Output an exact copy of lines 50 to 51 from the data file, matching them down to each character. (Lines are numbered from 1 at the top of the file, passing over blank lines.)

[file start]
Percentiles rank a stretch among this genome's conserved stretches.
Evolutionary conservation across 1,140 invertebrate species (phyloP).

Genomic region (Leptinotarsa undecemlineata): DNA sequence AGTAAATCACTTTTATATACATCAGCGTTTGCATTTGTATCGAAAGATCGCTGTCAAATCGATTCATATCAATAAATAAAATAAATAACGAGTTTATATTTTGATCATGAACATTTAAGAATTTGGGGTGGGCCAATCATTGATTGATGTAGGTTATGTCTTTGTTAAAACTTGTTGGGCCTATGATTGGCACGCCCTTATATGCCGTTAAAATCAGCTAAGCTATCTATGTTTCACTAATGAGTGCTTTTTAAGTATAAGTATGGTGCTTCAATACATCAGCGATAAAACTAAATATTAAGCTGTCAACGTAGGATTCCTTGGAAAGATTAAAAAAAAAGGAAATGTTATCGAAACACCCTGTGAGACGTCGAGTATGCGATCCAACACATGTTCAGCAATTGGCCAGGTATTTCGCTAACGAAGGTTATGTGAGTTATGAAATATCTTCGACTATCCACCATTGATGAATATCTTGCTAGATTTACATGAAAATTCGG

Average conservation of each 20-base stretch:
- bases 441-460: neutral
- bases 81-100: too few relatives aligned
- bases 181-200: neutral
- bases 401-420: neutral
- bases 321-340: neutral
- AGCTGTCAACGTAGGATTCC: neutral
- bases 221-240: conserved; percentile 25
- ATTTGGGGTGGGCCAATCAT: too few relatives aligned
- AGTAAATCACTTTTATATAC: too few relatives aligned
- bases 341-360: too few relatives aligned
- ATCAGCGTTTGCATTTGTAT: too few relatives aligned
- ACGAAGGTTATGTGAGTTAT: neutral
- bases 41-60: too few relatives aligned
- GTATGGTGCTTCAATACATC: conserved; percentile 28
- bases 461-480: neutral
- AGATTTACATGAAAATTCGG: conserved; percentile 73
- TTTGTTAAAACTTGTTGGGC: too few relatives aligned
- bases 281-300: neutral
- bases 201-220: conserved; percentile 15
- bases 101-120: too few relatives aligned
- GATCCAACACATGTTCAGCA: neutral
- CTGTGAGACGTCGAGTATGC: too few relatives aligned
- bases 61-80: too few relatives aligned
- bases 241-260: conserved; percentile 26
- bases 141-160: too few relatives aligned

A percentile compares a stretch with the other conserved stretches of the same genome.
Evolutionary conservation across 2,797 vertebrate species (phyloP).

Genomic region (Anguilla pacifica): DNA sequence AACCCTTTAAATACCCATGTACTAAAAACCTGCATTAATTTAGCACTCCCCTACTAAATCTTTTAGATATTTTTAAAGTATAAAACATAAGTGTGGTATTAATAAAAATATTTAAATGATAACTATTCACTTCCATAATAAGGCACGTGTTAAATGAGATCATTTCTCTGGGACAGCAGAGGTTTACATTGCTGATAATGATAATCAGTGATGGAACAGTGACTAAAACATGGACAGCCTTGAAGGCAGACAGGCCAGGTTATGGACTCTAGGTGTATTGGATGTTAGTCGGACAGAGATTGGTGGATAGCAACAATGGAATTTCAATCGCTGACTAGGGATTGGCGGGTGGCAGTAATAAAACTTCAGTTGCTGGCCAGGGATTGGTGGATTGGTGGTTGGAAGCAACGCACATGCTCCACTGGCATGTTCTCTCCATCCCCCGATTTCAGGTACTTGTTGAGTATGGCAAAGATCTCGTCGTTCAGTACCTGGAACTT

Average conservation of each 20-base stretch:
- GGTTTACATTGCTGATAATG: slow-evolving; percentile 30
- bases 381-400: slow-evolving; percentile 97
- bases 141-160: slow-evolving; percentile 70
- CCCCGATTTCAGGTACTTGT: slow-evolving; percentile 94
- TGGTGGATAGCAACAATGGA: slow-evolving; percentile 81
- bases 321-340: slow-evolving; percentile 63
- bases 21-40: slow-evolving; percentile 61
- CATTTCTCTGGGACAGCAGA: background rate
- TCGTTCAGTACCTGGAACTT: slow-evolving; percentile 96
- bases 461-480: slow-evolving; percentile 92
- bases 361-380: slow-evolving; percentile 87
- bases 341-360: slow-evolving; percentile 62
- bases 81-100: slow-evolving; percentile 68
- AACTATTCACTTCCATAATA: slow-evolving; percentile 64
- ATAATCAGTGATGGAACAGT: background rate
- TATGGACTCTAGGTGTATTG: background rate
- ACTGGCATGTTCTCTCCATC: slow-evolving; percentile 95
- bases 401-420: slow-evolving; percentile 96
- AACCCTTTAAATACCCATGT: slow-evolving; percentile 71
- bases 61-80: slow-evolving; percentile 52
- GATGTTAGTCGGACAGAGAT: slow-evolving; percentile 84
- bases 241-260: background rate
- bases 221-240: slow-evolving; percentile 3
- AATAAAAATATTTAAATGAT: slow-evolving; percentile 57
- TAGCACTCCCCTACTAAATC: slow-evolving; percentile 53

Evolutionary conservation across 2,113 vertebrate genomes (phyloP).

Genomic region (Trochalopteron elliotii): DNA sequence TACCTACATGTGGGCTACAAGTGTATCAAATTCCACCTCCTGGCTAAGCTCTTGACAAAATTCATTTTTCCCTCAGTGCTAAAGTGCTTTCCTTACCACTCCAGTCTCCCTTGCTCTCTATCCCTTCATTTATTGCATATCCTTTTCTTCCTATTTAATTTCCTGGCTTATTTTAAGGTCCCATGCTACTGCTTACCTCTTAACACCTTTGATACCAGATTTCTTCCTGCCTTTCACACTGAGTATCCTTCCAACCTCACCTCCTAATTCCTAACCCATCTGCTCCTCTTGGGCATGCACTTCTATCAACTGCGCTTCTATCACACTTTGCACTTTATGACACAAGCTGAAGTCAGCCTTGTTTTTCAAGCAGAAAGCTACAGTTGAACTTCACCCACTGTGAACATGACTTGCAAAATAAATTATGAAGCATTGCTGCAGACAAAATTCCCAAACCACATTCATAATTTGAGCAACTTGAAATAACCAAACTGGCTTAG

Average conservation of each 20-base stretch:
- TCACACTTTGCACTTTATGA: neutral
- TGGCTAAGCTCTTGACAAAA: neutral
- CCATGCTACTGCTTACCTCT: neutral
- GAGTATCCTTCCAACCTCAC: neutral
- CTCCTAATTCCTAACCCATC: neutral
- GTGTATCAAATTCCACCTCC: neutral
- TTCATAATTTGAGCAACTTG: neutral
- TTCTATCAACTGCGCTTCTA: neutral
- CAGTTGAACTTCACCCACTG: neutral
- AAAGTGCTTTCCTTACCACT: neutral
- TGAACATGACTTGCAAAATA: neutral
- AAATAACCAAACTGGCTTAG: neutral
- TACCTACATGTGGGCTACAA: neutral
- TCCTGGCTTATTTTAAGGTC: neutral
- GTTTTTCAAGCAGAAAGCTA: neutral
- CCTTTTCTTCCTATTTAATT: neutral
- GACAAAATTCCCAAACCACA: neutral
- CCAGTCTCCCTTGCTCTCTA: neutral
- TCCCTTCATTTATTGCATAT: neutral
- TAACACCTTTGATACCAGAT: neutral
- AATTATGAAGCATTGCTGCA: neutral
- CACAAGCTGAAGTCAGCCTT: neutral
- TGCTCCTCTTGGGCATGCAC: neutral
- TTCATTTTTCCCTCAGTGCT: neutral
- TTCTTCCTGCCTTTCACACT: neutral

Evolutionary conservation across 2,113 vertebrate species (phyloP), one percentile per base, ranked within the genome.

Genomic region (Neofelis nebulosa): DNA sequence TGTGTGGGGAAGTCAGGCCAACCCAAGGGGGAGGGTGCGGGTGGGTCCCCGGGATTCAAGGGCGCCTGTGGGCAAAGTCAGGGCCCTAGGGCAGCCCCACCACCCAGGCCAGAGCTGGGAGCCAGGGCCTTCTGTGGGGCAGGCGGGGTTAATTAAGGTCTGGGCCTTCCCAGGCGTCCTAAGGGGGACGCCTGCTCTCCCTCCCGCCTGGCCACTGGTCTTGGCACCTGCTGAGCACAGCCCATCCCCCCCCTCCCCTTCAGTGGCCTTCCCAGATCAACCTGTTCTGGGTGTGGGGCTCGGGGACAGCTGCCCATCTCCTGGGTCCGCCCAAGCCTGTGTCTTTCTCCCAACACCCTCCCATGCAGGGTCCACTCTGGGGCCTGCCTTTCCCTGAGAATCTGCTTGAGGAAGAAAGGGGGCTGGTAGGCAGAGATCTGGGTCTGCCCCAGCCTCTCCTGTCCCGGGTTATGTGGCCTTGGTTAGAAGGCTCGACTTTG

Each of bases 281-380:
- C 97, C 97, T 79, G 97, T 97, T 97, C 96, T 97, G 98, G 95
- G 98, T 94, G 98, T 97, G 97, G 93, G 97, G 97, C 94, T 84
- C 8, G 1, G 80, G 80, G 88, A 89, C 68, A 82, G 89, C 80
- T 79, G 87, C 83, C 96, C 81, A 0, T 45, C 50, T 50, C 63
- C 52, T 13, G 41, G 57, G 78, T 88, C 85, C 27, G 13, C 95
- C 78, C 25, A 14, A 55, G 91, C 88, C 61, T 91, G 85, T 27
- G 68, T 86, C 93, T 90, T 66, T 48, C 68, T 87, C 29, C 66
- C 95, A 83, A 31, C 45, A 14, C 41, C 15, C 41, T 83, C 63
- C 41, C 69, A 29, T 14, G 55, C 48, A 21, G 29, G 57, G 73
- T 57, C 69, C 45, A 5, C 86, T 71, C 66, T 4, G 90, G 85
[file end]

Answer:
- ACTGGCATGTTCTCTCCATC: slow-evolving; percentile 95
- bases 401-420: slow-evolving; percentile 96